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The friends of Cynthia Villar

Kindness to her family, even if it may not be for the benefit of the Filipino people, is her norm for friendship. Such is the fragile philosophy of senator Cynthia Villar.

Let us count the ways.

In April of 2019, the El Shaddai religious group held a prayer rally at Quezon City’s Amoranto Stadium. On the stage was the image of El Shaddai leader Mike Velarde printed on an outsized tarpaulin. But more conspicuous on stage right were the posters of senatorial candidates to be endorsed by the religious group for the 2019 midterm elections. The candidates were present and each was given time to speak.

The first to speak was Cynthia Villar. Immediately she took a swipe at candidates not chosen by Velarde. “Not all politicians are welcomed by religious organizations. But I have been friends with them, many of them. And I go to their affairs.”

Because of that invitation and endorsement, Velarde and El Shaddai were her friends. If she felt lucky to be their friend, woe to those who were not. It was a conceited campaign rhetoric that could have been said only by Doña Victorina.

The friendship theme was on hotspot recently. Villar and her son Mark were both members of the senate’s Committee on Women, Children, Family Relations and Gender Equality. On the hot seat was the Davao city sect leader and multimillionaire Apollo Quiboloy. A senate warrant for his arrest for contempt – Quiboloy did not show up in any of the committee’s investigations – was requested by committee chair senator Risa Hontiveros. It was a legitimate use of authority that the law grants to the senate.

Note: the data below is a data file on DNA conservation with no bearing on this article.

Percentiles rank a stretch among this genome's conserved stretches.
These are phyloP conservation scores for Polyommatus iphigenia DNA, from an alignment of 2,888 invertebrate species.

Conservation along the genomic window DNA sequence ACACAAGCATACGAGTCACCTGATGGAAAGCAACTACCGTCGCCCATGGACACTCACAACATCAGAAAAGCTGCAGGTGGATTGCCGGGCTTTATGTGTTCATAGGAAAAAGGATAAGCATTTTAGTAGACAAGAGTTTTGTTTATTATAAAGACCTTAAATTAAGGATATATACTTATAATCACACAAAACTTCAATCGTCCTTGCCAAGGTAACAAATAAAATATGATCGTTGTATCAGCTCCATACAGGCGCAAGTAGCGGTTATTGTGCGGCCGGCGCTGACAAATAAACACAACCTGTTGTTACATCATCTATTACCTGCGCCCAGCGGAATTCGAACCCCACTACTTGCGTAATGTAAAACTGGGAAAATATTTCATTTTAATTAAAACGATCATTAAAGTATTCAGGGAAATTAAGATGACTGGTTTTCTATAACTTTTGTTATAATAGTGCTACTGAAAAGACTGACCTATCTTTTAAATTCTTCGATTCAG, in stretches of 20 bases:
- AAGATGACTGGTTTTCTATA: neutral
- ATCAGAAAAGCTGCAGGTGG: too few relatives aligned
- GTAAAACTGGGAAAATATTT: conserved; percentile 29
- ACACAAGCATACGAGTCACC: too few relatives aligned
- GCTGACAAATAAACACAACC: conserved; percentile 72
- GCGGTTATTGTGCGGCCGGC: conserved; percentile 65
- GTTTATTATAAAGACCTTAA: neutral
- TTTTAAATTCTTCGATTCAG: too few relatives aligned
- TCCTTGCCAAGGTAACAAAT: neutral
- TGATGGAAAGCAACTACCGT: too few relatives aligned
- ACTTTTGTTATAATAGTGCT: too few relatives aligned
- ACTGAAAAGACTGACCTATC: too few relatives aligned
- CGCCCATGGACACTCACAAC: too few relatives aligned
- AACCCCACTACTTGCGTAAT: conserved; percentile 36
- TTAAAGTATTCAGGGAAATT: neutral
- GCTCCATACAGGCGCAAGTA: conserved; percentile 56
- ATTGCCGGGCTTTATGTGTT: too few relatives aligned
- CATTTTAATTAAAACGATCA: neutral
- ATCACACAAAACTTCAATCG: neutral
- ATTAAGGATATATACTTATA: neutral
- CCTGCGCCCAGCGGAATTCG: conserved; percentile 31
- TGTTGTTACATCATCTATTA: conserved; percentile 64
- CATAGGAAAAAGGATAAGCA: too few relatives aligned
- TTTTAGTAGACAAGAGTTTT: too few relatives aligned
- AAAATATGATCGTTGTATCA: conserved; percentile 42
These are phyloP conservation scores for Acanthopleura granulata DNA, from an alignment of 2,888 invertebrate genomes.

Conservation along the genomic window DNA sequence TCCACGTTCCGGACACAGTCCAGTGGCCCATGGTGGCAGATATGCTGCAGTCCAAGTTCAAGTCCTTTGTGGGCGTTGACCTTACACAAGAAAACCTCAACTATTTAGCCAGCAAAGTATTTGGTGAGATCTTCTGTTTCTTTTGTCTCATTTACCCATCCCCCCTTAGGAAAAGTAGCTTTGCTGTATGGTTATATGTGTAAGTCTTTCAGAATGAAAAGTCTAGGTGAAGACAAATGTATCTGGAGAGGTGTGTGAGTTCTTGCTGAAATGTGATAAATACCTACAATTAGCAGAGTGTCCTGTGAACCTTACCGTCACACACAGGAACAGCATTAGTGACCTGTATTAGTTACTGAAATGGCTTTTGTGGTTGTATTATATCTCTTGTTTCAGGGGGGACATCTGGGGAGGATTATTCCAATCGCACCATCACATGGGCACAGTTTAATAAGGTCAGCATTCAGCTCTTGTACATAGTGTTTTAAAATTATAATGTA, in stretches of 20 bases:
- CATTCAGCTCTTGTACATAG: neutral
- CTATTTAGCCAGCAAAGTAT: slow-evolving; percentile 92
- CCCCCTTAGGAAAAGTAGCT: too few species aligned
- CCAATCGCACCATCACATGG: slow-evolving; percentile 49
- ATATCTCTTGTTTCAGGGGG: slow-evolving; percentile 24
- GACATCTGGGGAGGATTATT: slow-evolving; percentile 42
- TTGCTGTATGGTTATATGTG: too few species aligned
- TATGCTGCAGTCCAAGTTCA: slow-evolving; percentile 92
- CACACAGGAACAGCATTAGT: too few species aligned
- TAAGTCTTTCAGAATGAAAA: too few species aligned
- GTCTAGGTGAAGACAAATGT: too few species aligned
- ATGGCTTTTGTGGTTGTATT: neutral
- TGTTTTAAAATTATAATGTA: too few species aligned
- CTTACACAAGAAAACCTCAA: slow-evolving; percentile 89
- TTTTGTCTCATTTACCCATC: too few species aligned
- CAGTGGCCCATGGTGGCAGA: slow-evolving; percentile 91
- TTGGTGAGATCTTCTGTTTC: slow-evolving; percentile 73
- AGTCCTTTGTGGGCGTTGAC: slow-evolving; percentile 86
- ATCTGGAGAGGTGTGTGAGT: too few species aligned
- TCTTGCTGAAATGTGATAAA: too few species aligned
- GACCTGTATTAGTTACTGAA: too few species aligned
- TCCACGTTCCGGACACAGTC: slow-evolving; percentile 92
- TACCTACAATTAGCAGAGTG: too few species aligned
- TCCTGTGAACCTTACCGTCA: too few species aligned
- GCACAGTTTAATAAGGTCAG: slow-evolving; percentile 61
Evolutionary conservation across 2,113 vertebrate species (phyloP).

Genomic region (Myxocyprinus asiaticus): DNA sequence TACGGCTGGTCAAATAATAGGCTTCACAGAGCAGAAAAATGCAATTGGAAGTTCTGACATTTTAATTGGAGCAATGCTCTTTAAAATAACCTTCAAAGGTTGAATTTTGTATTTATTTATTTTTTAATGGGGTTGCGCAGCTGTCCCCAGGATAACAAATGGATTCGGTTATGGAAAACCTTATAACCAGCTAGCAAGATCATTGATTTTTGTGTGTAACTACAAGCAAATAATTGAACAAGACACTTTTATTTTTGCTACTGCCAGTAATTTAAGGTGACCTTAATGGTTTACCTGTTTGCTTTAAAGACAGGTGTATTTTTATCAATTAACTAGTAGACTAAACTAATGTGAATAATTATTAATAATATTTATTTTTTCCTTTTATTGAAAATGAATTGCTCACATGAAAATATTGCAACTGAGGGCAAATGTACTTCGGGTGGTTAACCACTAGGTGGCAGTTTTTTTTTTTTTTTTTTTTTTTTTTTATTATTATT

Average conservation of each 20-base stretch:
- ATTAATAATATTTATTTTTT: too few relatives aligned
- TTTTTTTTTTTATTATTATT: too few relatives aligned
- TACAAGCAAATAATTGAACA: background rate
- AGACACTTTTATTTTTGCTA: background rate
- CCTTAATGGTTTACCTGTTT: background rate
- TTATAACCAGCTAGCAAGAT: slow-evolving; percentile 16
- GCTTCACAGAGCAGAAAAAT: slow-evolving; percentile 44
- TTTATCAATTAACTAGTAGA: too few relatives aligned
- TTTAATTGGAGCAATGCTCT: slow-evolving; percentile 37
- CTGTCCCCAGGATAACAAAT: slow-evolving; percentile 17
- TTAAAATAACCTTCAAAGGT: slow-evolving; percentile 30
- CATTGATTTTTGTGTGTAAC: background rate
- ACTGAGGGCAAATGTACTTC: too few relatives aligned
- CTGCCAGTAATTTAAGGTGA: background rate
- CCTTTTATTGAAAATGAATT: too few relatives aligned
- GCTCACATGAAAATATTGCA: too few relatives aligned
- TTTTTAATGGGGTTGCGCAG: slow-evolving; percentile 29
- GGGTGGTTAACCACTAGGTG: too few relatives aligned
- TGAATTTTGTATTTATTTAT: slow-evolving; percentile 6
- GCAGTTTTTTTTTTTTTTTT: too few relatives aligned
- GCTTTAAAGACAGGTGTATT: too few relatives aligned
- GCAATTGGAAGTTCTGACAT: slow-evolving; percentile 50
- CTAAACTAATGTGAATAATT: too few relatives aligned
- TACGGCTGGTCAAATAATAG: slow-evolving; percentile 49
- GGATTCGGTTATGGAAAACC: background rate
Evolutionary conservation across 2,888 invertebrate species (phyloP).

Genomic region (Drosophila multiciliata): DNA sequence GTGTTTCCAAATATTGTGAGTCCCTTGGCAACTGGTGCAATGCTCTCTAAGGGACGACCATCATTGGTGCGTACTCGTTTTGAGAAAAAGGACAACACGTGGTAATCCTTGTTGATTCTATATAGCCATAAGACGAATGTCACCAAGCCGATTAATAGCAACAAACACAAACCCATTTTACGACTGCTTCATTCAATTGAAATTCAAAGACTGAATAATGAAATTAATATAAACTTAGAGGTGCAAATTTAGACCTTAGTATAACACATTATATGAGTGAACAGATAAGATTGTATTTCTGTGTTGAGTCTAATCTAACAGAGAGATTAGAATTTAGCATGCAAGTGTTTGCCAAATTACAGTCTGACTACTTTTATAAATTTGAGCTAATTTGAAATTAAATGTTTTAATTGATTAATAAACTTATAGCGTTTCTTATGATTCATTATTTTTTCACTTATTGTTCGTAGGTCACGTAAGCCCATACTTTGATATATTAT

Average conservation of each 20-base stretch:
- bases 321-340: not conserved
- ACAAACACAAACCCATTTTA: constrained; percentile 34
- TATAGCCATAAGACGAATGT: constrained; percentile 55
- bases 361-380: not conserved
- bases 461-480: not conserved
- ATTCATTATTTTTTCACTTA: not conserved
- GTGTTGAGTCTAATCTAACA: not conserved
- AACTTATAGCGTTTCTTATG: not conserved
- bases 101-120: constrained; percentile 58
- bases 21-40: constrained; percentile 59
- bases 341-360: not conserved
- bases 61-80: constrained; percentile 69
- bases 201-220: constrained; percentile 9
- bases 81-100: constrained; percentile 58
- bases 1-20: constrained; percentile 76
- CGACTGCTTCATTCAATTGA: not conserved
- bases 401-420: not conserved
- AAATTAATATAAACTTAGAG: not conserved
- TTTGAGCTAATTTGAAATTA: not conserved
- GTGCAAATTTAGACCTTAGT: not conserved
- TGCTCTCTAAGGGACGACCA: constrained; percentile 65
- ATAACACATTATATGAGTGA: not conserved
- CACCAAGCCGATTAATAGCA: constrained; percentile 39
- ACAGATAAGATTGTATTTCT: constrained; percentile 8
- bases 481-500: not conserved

Religious leaders have been subpoenaed before and they showed up to be grilled in the senate. Quiboloy wants none of that. He is more than the bishops. He is god himself, the owner of the universe.

Remember that this was just a senate investigation, not a jury out to issue a verdict. Quiboloy’s appearance was the legal process due to him. The accusations of the eight witnesses were serious: sexual abuse, child abuse, human trafficking, labor exploitation. If Quiboloy showed up, he would be exercising his right to refute the allegations.

But Quiboloy was luckier with Cynthia Villar. She did not sign the arrest order and invoked their friendship. “He had been kind to my family. You don’t do that to a friend.”

International media immediately picked up her comment, considered outré in functioning democracies elsewhere in the world for its unabashed self-interest.

Conversely, Cynthia Villar can turn ballistic and personal when Villar business interests are questioned. In which case, duck for cover because you definitely will not be her friend.

In May 2018, Congress’s Commission on Appointments held a public hearing on the merits of John Castriciones as Rodrigo Duterte’s nominee for Agrarian Reform Secretary. In a public hearing such as this, oppositors are heard to help legislators approve or oppose the appointment, as prescribed by law.

Elvie Baladad was a farmer from Bulacan and she was out to question Castriciones’s commitment to prevent the conversion of agricultural lands to commercial use. She questioned the Boracay resort owned by the Villars.